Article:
22 February 2012
The Power of Acceptance
"But not us! An' why? Because... because I got you to look after me, and you got me to look after you, and that's why" (Steinbeck 14). As Lennie Small unveils to be the strongest man on his ranch in Salinas Valley, many readers assume his life would be a breeze; however, for this shapeless faced man life becomes a challenge when the weaknesses of his character are shown, causing many conflicts to arise. Lennie finds motivation in the little things and preserves through it all. In John Steinbeck's Of Mice and Men Lennie is a heart-capturing character who overcomes his irreversible circumstances while fighting through his horrendous conflicts, keeping readers and himself motivated at the chance of one day having a better life.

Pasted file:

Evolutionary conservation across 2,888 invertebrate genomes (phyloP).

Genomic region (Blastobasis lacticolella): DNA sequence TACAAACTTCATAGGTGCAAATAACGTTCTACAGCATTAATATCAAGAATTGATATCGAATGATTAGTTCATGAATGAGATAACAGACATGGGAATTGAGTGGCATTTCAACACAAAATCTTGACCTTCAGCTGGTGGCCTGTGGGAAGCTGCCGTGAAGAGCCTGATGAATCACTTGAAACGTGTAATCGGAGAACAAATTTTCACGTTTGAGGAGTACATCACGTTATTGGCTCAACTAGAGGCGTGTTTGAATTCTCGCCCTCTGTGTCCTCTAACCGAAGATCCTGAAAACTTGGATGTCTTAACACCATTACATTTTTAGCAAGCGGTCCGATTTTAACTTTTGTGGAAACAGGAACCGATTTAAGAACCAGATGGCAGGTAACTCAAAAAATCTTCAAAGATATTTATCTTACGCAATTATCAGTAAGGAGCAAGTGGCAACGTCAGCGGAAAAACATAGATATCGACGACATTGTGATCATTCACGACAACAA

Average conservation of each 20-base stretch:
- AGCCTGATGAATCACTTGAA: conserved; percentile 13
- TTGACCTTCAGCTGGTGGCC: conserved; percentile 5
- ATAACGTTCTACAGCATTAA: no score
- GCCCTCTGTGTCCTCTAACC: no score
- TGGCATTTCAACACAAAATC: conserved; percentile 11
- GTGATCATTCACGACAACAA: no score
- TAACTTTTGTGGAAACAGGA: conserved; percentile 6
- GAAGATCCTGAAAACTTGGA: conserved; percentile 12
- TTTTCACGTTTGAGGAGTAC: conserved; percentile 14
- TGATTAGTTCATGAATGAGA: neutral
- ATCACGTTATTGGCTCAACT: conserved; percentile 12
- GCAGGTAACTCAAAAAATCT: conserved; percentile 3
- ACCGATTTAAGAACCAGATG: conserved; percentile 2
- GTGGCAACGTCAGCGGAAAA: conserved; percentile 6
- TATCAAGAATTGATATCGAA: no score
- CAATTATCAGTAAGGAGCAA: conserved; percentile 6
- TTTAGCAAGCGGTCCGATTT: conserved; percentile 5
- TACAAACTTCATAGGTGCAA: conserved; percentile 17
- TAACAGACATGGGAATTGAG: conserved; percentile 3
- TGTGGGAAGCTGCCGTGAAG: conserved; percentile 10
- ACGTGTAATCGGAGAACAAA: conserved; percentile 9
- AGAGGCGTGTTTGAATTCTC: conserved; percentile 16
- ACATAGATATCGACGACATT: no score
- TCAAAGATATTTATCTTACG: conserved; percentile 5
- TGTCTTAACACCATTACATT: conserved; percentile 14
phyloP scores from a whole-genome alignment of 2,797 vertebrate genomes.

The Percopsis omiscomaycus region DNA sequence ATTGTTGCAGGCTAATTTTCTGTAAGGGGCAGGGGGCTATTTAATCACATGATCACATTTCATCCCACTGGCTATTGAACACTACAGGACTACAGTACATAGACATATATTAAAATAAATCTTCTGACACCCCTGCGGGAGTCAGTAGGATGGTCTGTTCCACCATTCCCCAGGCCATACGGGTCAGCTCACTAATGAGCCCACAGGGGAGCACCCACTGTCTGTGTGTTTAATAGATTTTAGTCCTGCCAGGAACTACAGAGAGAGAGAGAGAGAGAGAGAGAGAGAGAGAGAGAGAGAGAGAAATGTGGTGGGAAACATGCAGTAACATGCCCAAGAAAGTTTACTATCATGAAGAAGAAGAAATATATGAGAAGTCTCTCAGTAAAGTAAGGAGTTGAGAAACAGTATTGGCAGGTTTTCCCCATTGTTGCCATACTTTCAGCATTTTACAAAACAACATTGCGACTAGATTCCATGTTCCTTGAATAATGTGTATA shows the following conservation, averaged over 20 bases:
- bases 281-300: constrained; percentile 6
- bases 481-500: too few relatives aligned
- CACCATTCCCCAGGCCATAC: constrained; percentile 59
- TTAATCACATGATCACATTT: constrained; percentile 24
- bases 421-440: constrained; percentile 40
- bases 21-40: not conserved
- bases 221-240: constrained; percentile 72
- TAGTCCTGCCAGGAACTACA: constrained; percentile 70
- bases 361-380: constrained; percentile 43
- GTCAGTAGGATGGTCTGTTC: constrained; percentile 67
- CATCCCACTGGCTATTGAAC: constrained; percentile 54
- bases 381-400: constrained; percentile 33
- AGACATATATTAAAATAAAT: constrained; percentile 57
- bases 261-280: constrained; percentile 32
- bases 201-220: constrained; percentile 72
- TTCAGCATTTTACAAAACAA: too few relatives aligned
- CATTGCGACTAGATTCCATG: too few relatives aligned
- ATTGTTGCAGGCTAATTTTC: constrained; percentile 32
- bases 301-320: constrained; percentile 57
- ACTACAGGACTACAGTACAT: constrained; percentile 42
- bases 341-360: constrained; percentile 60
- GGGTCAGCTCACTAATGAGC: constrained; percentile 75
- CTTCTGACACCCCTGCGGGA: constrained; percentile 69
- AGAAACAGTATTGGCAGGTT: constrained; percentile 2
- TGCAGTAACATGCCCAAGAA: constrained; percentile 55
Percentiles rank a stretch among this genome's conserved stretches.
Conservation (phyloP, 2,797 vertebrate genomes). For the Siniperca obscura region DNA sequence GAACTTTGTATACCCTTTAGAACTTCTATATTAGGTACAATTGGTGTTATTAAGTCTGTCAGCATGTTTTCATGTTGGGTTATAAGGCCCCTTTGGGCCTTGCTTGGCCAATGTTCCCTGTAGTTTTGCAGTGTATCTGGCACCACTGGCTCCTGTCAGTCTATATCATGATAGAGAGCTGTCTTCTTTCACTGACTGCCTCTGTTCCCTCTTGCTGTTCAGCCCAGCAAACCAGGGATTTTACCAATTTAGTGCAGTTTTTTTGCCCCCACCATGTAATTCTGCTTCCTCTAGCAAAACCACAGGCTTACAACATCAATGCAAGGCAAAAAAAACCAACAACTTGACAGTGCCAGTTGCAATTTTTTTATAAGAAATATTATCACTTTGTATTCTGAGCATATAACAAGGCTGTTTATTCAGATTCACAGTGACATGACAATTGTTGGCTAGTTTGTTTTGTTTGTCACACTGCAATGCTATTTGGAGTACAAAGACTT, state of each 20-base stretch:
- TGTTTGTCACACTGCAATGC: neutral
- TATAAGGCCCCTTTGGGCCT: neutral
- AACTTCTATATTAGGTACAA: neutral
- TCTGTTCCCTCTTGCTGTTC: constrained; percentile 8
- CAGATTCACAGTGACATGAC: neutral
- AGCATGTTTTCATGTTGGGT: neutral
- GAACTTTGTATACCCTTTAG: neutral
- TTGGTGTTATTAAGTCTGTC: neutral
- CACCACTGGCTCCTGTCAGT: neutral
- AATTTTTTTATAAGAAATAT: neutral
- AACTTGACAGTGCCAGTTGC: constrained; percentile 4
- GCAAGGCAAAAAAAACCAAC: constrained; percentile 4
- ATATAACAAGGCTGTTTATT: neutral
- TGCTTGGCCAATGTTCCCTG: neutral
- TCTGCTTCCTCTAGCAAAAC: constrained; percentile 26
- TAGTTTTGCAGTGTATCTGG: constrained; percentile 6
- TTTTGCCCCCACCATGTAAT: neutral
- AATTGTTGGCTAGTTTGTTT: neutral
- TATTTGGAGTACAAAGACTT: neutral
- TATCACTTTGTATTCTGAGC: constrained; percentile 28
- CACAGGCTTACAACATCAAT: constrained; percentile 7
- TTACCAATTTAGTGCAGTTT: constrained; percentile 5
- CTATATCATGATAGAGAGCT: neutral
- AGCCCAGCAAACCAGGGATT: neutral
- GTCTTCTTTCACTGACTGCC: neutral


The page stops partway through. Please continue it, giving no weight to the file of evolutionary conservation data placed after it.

Even as Mr. Small is known to be most physically fit character on the ranch, readers interpret Lennie as the weakest soul of them all. With a mental disability hanging over his head, Lennie struggles communicating with his co-workers and trying to understand his actions and their consequences. With George being his primary care taker, he must be patient and talk to him as one would talk to a child. "Well, look. Lennie- if you jus' happen to get in trouble like you always done before, I want you to come right here an' hide in the brush... Can you remember that? But you ain't gonna get in no trouble, because if you do, I won't let you tend the rabbits" (Steinbeck 15-16). On top of his struggle to comprehend different occasions he always seems to forget the events that occur. "I forgot. I tried not to forget. Honest to God I did, George" (Steinbeck 4). Due to the struggle of his handicap and his lack of memory skills many conflicts begin to arise.
One of the physical conflicts Lennie has is the fight Curley pushes on him. Curley victimizes him and begins to beat him up. Lennie eventually fights back and does a lot of damage to Curley's hand. Lennie does not protect himself at first...